"This is a game I've played my whole life," Miller told Pittsburgh Post-Gazette columnist Ron Cook. "I can't say for sure I won't have any problems going back out there until I do it. I've never had to come back from something like this. It's my first concussion. But I don't anticipate any problems."

An interesting aside from Cook in his column relates to how Miller’s wife, Katie, was reached after McClain knocked him out of the game:

Right after the McClain hit, Katie Miller couldn't have cared less that a flag wasn't thrown. She is Miller's wife and is deep into a pregnancy with their second child. She was watching the game in their North Hills home and, like the rest of us, was horrified by the collision. In those first, few agonizing seconds after it happened, she, too, wondered if Miller would get up.

Steelers security chief Jack Kearney carries the phone numbers of all the players' wives and girlfriends for moments like that. As soon as Miller made it to the sideline with the team doctors, Kearney called Katie Miller and handed his cell phone to team orthopedist, Dr. Jim Bradley, who reassured her that her husband was going to be OK, that he had a concussion but no serious neck injury. Katie Miller immediately called Heath's parents, Earl and Denise, who were watching the game at their home in Swords Creek, Va., and also feared the worst.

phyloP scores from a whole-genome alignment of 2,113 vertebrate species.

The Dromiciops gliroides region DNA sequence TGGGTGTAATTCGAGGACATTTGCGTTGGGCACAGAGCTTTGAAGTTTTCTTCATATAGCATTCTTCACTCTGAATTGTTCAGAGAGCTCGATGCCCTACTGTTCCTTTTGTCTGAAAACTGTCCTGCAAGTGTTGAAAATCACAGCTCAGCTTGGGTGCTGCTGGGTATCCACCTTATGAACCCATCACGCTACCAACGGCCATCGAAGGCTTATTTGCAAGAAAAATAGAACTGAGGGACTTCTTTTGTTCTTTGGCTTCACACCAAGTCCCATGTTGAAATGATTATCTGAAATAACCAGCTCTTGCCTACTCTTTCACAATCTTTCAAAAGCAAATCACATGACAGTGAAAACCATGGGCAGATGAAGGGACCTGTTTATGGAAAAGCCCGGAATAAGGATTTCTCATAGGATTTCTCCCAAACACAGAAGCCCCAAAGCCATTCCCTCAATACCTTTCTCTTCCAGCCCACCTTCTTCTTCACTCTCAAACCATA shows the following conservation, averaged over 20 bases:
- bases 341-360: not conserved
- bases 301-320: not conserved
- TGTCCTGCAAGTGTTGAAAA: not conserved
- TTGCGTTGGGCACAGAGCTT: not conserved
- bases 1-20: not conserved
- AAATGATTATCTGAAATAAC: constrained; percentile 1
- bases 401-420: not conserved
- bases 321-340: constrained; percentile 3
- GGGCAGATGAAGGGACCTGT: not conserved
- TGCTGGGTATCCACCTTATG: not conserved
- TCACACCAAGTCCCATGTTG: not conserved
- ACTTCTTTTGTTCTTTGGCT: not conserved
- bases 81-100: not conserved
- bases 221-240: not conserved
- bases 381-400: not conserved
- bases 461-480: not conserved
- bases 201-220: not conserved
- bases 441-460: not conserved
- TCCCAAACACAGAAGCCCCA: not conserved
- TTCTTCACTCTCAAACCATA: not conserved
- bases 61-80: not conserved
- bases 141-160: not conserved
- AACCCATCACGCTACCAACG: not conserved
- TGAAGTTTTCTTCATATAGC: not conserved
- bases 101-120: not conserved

"That's one of the negative things that comes with our sport," Miller said. "A lot of people come out to watch the game and have fun. They don't realize that we have a wife and kids and parents who also are watching and keeping their fingers crossed that we get through it OK."


Luckily, Miller, for the most part, did.



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Posted on: December 9, 2010 1:56 pm
 

Hot Routes 12.9.10: Dolphin travel news!!!

Hot Routes

Posted by Josh Katzowitz and Andy Benoit

Another week, another migraine for Vikings WR Percy Harvin.

 
The Lions have to move one of their best defenders, Kyle Vanden Bosch, to the IR list, ending his season.